• Medieval Planning (2) European Recovery : Fig. 1.19 Oxfords: Tackly‟s Inn. Late 13th Or Early 14th Century. Reconstruction By A. W. Pantin ( From Platt, 1976) Broadbent, Geoffrey (1990). Emerging Concepts in Urban Space Design 13
    • Medieval Planning (2) European Recovery : Broadbent, Geoffrey (1990). Emerging Concepts in Urban Space Design 14
    • Medieval Planning (2) European Recovery : Fig. 1.21 medieval Paris (early 17th century print) (from Hiorns, 1956) Broadbent, Geoffrey (1990). Emerging Concepts in Urban Space Design 15
    • Medieval Planning (3) Irregular. Why so many medieval cities were irregular? According to many factors like : 1.The nature of the sites on which they were built. 2.The defensive purposes. 3.Influences from Muslims and others. Even though to fix this situation many Europe cities began to stream regulation to clarify the land formation, buildings, materials, shapes, forms and height to develop the medieval city. Further they tried to public records as Saalman suggested. At this point urban planning some how began to crystallized as shown in city of Siena Broadbent, Geoffrey (1990). Emerging Concepts in Urban Space Design 16
    • Medieval Planning In Siena The city of Siena clustered around the castle of Vecchio, with a Y-shaped formation as a three main roads( axes of growth): the Vit Di Citta, the Banchi Di Sopra and the Banchi Di Sotta. Later on these three axes turned into three main gates of the city walls: the Port San Marco to the south-west, Camnolia to the north-west, and Romana to the south-east. The last two created a Scallop-shell form space that the buildings surround it to become later on the Campo. As for the Campo itself Like many of the world‟s great urban spaces it is surrounded by buildings which themselves all distinguished. The city were built from stone or bricks with open courtyards and towers. Broadbent, Geoffrey (1990). Emerging Concepts in Urban Space Design 17
    • Medieval Planning In Siena Siena plan Broadbent, Geoffrey (1990). Emerging Concepts in Urban Space Design 18
    • Medieval Planning In Siena The Campo plan Broadbent, Geoffrey (1990). Emerging Concepts in Urban Space Design 19
    • Medieval Regularity We tend to thin that the medieval planning was irregular, But that was no means always the case, Medieval drawings exist of regular geometric planning for example the abbey of St. Gall. Horn and born have analyzed the plans of it and got a lot of details, grids, drainage system, and their work were summarized by Lorna Price (1982). So even in the darkest ages the monasteries were built, and continued to be built, in enormous numbers, And according to location they provided the seeds which many medieval cities grew from. Broadbent, Geoffrey (1990). Emerging Concepts in Urban Space Design 20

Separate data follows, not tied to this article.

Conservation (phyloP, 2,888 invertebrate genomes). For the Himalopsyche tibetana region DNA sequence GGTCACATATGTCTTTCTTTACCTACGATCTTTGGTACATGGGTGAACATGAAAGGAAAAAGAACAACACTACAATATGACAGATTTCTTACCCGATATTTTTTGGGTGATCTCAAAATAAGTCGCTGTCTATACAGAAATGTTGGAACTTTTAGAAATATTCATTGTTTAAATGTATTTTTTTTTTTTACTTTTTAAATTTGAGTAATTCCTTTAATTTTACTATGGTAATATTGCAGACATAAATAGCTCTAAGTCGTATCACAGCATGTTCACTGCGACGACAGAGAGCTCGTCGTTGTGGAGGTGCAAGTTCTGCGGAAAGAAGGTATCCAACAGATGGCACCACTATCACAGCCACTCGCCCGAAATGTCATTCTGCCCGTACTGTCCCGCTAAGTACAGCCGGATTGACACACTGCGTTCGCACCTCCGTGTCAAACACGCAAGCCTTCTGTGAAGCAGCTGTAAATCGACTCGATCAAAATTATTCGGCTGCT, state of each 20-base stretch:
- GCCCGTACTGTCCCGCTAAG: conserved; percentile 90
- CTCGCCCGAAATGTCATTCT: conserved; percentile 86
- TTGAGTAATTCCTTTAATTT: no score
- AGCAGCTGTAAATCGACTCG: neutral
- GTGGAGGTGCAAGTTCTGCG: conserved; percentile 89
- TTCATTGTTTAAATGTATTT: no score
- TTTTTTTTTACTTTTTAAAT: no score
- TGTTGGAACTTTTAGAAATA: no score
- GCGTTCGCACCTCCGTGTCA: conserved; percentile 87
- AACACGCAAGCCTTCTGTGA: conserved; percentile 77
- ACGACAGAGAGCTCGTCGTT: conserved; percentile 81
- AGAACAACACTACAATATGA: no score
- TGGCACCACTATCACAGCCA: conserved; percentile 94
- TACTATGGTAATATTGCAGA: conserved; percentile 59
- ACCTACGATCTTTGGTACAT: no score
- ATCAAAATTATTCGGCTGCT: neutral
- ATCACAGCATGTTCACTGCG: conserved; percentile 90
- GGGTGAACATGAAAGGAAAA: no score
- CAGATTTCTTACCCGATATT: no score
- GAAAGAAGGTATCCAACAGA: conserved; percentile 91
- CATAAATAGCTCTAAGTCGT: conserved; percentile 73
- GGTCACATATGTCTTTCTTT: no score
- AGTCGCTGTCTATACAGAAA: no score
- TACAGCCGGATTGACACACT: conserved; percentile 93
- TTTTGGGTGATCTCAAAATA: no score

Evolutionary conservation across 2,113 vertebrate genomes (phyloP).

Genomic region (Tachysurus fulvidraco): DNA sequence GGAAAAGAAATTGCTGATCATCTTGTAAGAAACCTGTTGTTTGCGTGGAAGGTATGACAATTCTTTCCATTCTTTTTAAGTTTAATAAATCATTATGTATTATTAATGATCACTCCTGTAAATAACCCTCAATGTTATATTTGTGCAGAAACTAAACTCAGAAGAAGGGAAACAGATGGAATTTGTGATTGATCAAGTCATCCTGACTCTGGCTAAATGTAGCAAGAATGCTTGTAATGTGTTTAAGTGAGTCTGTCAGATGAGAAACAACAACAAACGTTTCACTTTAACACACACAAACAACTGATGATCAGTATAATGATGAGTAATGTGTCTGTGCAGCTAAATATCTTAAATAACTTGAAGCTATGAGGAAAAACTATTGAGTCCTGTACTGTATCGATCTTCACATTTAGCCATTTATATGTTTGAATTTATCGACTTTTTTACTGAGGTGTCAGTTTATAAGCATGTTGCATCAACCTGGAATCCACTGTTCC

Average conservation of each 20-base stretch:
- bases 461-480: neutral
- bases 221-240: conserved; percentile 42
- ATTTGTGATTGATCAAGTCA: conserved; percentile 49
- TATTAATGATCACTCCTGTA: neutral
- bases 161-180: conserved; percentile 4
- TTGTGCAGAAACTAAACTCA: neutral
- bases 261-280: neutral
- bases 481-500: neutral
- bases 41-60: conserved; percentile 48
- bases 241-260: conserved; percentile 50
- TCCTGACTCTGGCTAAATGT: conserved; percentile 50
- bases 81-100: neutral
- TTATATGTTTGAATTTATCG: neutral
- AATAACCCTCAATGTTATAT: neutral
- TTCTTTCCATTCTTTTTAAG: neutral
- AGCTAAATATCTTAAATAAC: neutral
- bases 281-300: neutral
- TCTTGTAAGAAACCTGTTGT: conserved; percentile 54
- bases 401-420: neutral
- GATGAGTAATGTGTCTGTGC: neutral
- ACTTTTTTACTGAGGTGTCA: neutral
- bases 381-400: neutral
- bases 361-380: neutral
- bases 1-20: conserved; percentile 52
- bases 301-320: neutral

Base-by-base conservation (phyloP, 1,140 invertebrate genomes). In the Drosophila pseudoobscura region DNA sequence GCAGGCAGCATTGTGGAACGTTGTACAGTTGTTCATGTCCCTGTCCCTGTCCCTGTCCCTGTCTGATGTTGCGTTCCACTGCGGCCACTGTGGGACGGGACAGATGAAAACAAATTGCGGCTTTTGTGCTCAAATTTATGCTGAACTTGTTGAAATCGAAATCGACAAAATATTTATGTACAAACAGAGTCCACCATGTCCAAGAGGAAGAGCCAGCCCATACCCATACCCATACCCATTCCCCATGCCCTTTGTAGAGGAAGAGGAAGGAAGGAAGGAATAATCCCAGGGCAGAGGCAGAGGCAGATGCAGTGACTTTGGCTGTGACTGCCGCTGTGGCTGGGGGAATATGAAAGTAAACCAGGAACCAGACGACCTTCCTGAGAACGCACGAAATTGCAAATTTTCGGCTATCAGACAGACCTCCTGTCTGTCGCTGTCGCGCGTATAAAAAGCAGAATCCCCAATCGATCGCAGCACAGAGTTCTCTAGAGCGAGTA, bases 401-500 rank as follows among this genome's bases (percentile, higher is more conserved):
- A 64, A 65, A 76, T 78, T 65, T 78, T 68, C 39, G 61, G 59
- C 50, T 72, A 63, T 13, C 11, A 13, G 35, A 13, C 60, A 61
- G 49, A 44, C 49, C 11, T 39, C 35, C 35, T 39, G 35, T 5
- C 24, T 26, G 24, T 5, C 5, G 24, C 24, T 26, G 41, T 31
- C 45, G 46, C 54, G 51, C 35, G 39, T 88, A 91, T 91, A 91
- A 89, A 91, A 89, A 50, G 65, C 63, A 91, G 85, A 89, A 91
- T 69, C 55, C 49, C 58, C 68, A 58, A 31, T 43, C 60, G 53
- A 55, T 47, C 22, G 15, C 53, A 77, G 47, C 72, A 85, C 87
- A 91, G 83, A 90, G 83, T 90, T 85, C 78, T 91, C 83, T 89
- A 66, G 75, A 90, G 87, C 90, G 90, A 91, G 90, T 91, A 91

• Medieval Regularity Fig. 1.26 Monastery Of St. Gall : plan (c.820-830 ad) ( from Pric.1982) Broadbent, Geoffrey (1990). Emerging Concepts in Urban Space Design 21
    • Bastides In the late thirteenth century by the kings of France and the dukes of Aquitaine, the kings of England, to keep watch over and maintain their common border. In exchange for the service they were called upon to provide to the inhabitants, they received extensive rights. they starts to build Bastides (derived from French word for build “batir”) for example: Montpazier. So in these Bastides there a new regulations as the gap between two buildings is 10 inches to make fire-stop, the walls got gates in the end of roads, and the rest got tower to defend the Bastide. the Bastides took two regular shapes: 1. The rectangular shape like Montpazier. 2. The circular shape Montsegur. Broadbent, Geoffrey (1990). Emerging Concepts in Urban Space Design 22
    • Bastides Montpazier, an English Bastide, was founded in 1284 by Edward I. Its layout is particularly curious. Three longitudinal and four intersecting roads cut the town into right angles. The houses are organized with a cellular uniformity, and are separated by narrow alleyways of equal dimensions. At the center is the church and large square surrounded by houses. Broadbent, Geoffrey (1990). Emerging Concepts in Urban Space Design 23
    • Renaissance Planning – ( Alberti ) Curiously enough, the most coherent advocate of medieval irregular planning was the first great architectural theorist of the Renaissance, Leone Battista Alberti. As Vitruvius before him, Alberti is concerned in location of the city, the spaces between building (streets wide), the straightness of lines (street shape), and how those factors affect the healthiness and happiness level. He assumes that the city will be walled, with battlement, towers, Cornish's, and gates. Alberti as Vitruvius has an idea how the city image will be by proposing the center, the heights of buildings, the wide of streets, and the grid which will use in creating the city elements as symmetrical in themselves. Broadbent, Geoffrey (1990). Emerging Concepts in Urban Space Design 24
    • Renaissance Planning – ( Alberti ) Filarete inscribed the imaginary city of Sforzinda within an eight-pointed star of walls within a circular moat, which formed the blueprint of the city. This plan was the first of many ideal star-shaped city plans that was the opposite of the crowded, irrational areas of the typical medieval city. In his work, Filarete compares the ideal city to a human body when proposing that it should function “like a communal organism.” The architect further theorized that its buildings not only had to be designed to respond to the desires and needs of its citizens and government, but that also had to be constructed adhering to three central values: permanence, beauty, and utility. Broadbent, Geoffrey (1990). Emerging Concepts in Urban Space Design 25
    • Renaissance Planning – ( Alberti ) Fig. 1.30 Scamozzi, Palmanova (C.1593). Plan Showing Defenses In 1713. Third International Exhibition Of Architecture, Biennale Di Venezia, 1985, Electra Editrice. Broadbent, Geoffrey (1990). Emerging Concepts in Urban Space Design 26
    • Palmanova is a city in Italy constructed during the renaissance and it is a city built following the ideals of a utopia. It is a concentric city with the form of a star, with three nine sided ring roads intersecting in the main military radiating streets. It was built at the end of the 16th century by the Venetian Republic which was, at the time, a major center of trade. It is actually considered to be a fort, or citadel as protection Broadbent, Geoffrey (1990). Emerging Concepts in Urban Space Design 27